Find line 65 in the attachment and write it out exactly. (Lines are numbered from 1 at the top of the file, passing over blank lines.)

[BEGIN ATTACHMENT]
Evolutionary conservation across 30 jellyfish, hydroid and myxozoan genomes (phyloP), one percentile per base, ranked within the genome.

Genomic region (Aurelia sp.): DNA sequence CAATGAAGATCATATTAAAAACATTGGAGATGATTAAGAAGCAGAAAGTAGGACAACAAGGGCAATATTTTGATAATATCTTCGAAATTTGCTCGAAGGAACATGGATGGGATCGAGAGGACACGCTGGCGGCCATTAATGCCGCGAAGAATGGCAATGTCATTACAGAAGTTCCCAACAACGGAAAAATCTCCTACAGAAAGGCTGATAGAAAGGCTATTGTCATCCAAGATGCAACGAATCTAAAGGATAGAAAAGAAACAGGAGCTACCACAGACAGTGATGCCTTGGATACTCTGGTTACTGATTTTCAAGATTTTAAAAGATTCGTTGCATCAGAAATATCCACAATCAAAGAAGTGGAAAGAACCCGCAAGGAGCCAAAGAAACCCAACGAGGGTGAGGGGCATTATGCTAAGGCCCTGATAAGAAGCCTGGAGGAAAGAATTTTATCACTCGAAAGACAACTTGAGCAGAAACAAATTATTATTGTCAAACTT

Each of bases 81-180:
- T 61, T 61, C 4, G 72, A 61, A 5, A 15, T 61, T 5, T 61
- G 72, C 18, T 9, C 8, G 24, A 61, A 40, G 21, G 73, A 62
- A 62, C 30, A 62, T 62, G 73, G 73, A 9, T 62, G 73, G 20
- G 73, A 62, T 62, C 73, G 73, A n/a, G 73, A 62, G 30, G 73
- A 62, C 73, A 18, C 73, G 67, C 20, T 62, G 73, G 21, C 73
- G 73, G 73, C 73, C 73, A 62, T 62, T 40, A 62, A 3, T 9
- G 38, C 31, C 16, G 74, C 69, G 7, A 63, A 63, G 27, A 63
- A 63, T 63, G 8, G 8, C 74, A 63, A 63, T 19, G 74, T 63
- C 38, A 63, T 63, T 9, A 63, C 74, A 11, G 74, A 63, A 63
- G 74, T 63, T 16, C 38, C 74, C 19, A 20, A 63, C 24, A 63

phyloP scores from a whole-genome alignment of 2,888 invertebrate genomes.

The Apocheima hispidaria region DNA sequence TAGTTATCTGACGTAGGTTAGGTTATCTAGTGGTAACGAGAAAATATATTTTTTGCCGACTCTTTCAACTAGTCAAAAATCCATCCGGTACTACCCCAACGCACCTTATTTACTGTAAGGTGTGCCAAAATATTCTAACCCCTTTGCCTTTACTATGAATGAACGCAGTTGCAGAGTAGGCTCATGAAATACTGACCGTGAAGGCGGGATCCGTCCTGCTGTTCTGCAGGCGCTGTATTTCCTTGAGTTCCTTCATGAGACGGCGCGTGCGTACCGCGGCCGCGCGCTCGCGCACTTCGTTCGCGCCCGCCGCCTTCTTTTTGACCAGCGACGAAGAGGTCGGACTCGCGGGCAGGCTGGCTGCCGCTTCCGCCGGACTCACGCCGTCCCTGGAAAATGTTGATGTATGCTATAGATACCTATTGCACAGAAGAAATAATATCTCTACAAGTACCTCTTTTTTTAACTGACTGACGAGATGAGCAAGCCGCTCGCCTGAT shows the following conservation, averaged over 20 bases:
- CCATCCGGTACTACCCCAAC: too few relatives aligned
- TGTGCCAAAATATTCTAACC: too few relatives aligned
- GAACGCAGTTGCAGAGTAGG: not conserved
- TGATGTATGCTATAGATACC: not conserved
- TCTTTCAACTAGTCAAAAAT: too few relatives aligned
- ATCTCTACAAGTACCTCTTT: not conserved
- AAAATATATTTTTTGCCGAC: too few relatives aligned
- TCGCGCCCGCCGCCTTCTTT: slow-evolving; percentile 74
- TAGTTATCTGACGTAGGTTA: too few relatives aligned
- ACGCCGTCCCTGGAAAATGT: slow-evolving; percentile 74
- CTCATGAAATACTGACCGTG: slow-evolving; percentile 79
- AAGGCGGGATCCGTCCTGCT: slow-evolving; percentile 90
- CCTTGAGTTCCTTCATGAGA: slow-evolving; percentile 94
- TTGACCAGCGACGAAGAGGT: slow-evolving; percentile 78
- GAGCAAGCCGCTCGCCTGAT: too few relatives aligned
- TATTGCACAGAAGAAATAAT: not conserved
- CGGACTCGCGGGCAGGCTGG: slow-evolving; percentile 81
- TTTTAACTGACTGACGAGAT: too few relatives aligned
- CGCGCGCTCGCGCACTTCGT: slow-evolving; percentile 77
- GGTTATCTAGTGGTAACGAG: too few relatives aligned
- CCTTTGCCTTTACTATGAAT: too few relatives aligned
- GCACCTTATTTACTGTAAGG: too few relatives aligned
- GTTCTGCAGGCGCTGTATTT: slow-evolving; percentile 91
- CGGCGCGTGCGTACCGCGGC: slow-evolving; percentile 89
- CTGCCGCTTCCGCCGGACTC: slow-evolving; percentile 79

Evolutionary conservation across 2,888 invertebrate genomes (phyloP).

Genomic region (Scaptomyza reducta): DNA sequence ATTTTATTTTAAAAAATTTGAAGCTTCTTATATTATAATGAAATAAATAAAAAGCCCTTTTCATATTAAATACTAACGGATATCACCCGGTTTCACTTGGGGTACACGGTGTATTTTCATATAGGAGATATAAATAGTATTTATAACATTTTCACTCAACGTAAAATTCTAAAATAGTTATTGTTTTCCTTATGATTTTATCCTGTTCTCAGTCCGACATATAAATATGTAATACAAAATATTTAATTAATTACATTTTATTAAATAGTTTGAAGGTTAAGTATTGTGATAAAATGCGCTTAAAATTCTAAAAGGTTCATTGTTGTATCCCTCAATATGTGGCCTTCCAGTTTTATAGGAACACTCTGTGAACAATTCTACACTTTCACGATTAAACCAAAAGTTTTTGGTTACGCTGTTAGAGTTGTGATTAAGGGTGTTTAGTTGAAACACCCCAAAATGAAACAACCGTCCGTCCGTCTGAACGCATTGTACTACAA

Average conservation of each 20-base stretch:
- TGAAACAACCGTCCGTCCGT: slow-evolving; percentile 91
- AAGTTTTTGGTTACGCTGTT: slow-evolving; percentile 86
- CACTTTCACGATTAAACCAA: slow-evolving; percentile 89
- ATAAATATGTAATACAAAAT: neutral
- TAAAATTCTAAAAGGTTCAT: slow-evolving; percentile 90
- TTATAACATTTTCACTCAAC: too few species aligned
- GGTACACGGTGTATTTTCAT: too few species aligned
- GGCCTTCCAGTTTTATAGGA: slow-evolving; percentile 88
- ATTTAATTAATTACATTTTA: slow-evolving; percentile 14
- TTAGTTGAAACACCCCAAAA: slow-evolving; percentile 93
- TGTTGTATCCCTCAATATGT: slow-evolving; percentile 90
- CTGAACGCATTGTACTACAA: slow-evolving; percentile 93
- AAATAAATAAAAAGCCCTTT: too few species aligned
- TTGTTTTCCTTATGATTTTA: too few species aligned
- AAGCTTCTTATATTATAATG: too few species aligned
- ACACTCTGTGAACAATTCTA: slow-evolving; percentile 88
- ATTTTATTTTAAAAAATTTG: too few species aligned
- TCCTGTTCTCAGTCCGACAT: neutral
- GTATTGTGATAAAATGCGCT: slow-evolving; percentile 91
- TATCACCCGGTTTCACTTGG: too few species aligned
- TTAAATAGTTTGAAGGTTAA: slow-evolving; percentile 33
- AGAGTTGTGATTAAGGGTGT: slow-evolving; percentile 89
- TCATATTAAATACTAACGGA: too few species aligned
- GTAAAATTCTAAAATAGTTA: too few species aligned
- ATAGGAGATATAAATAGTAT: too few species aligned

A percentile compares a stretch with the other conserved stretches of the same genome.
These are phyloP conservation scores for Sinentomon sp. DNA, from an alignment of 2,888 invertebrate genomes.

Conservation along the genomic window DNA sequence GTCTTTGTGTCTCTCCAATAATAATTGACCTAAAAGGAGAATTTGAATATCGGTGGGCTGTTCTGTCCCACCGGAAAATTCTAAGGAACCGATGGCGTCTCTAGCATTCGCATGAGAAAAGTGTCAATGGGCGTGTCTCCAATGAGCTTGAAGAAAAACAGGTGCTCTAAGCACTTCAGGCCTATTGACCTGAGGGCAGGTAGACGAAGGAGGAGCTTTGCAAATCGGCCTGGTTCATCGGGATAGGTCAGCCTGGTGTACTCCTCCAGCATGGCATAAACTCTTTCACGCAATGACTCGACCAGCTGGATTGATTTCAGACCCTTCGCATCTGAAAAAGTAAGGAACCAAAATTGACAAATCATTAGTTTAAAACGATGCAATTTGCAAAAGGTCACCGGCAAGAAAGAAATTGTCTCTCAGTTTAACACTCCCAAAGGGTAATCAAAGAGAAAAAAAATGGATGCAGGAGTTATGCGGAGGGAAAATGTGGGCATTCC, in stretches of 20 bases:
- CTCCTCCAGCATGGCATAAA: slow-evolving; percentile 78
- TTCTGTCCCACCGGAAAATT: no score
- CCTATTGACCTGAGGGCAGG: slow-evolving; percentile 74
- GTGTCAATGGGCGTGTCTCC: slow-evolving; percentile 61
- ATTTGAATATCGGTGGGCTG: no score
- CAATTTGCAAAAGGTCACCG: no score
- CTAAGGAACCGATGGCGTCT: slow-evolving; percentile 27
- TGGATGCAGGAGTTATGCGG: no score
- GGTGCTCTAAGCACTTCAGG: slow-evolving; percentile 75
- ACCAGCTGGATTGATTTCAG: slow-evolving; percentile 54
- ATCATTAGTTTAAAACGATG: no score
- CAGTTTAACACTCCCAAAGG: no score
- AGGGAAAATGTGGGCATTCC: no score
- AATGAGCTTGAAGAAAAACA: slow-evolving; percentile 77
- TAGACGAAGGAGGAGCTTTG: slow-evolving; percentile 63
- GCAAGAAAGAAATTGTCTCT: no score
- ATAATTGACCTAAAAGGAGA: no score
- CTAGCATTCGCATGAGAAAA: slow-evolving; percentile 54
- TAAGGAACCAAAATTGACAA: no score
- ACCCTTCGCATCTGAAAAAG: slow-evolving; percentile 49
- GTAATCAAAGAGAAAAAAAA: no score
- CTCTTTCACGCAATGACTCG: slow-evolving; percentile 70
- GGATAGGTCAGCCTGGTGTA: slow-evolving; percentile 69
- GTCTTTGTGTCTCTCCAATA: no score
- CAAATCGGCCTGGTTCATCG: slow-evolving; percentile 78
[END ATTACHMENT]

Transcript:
- AGAGTTGTGATTAAGGGTGT: slow-evolving; percentile 89